The BUSS Kneader’s specific capabilities really come to the fore in this application: Due to the operating principle of the compounding machinery, the enormous number of mixing cycles at moderate and uniform shear rates enables unsurpassed mixing efficiency and resultant product quality at maximum throughputs. The well-proven screw geometries cover a wide range of applications, and the modular process configuration system enables uncomplicated adaptation. The hinged barrel casing of the BUSS Kneader enables rapid access, easy cleaning prior to extreme colour changes, and high availability.

The emergence of powder coatings in the heat sensitive substrate market, on medium density fiberboard, or MDF, is a perfect example of application that are extremely well suited to the BUSS Co-Kneader technology and the BUSS poweder coating compounding machinery. Together with the broadly-based BUSS process expertise, this makes the BUSS Co-Kneader first choice for compounding powder coatings with the highest investment security for over fifty years.

Powder-coated springs in various colours

Typical compounding plant layout for Powder Coatings

Typical plant layout for a powder coating compounding machinery

BUSS compounding systems offer the following specific benefits

  • Intensive mixing at low specific energy input
    BUSS multiple-flight Kneaders of the latest generation achieve better mixing at 15-40% lower overall specific energy input. This is because of an increased number of mixing cycles according to the needs of each individual process section. The energy for melting and mixing is provided almost entirely mechanically and optimally dissipated according to the imparted shear rates.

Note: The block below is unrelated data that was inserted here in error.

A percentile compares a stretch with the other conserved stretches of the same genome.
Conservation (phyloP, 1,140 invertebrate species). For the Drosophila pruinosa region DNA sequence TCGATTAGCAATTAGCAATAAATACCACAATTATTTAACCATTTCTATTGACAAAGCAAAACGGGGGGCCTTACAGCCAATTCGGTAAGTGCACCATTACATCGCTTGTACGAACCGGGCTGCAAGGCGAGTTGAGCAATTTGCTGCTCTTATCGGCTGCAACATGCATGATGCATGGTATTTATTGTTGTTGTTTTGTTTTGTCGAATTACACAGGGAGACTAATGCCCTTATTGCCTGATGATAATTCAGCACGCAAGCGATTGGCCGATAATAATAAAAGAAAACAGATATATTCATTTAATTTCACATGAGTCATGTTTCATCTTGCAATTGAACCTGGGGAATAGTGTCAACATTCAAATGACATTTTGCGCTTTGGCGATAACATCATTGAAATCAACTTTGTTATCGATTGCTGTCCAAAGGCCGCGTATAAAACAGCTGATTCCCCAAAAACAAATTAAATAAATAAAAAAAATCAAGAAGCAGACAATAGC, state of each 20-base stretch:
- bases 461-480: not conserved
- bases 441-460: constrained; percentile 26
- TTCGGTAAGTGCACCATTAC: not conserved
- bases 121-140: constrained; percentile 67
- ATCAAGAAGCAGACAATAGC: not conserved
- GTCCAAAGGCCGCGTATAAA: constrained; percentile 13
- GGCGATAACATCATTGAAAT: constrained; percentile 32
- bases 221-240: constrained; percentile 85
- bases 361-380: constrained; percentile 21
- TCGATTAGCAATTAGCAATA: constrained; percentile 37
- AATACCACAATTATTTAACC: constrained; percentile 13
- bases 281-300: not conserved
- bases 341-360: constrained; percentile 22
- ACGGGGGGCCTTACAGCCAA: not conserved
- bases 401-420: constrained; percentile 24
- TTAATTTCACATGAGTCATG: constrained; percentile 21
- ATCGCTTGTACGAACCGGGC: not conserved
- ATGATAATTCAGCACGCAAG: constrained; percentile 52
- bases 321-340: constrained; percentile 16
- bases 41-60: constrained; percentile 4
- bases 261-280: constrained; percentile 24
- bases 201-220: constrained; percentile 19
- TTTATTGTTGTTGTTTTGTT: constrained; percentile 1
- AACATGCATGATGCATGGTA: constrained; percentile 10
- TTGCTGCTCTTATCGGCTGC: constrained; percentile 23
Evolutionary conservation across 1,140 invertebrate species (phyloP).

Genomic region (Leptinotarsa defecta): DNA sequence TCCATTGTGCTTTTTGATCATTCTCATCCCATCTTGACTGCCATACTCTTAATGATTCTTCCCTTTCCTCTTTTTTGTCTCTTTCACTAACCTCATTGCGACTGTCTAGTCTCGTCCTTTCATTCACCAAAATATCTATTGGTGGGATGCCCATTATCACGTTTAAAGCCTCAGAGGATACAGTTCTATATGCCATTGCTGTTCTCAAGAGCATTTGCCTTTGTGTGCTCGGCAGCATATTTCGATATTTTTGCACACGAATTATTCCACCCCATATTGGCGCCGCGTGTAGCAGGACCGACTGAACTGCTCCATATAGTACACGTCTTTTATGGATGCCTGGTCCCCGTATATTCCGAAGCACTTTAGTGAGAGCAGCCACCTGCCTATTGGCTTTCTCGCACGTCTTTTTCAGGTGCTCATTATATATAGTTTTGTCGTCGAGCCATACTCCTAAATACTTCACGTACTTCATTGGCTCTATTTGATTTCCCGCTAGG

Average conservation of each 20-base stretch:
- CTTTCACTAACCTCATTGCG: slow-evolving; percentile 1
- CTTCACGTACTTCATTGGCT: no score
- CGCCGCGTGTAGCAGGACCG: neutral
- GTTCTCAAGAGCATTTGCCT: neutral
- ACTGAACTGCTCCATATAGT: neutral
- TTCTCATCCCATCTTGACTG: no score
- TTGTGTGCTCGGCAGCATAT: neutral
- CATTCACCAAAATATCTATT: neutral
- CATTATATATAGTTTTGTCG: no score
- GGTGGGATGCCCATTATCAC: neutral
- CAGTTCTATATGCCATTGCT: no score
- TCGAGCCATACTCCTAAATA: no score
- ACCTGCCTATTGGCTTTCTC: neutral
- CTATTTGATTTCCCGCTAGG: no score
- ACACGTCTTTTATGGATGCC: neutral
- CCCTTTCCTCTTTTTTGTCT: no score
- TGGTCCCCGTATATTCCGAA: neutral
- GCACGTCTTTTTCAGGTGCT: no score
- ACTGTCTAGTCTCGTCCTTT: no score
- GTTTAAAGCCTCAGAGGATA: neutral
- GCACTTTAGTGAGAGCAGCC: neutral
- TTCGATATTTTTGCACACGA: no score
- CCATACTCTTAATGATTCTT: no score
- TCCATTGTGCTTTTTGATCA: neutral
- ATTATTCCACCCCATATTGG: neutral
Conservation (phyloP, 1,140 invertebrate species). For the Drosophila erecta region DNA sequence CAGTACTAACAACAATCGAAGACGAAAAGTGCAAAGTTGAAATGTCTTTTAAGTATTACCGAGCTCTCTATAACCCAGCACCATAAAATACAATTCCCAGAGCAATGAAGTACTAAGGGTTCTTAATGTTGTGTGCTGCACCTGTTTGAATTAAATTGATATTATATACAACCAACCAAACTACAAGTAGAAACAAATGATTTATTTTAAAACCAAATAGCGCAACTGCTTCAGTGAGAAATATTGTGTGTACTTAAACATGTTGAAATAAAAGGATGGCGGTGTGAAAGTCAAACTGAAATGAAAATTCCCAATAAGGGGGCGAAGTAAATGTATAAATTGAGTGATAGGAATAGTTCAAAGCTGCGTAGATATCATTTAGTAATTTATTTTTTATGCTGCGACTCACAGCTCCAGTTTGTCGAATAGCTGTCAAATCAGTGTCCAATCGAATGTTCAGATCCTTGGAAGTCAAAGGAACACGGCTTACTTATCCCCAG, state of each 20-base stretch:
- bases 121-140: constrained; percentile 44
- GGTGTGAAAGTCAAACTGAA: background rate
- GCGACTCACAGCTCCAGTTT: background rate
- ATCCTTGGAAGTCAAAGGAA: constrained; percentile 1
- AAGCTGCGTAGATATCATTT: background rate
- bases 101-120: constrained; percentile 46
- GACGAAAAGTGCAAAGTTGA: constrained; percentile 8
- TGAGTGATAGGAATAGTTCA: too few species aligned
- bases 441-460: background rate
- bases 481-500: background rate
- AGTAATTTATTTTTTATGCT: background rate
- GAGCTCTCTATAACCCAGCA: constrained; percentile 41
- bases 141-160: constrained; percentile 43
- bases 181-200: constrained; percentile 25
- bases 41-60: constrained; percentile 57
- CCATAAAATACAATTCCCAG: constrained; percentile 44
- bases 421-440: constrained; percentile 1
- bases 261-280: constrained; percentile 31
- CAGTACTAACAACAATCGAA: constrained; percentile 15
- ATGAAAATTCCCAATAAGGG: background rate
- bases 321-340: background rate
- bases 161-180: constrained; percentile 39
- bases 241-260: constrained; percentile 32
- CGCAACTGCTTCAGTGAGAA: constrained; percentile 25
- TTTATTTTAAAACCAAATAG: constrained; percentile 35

• Excellent self-cleaning capability
    Self-cleaning assures that materials do not adhere to surfaces, overheat and degrade. It ensures that contamination that would affect product quality is not caused. The BUSS compounding machinery and the BUSS Kneader achieves this with its reciprocating (both oscillating and rotating) screw motion: All kneading blade surfaces are wiped off on the fixed pins in the barrel, resulting in continuous cleaning and product conveyance at the same time.

  • Wide range of formulations with one screw configuration
    While processing a wide formulation range with one screw profile is challenging, the BUSS reciprocating single screw technology is well known for this capability, thanks to a process length typically half that of most other systems and great flexibility in screw configuration design.

  • Low process temperatures
    The separation of mixing in the BUSS Kneader and pressure build-up in the discharge unit allows mixing at low pressure and temperature. The requirements of each individual process section are addressed with ingenious screw designs for optimized temperature profiles.

  • Easy access to process parts
    Screw elements, liner shells and pins are easily exchangable components of the BUSS gum base compounding technology and are easily accessible through opening the hinged process part of the BUSS Kneader. All these elements can be exchanged without removing the screw or barrel.

Learn More


  • Buss Kneader Technology for Powder Coatings
  • Buss Kneader technology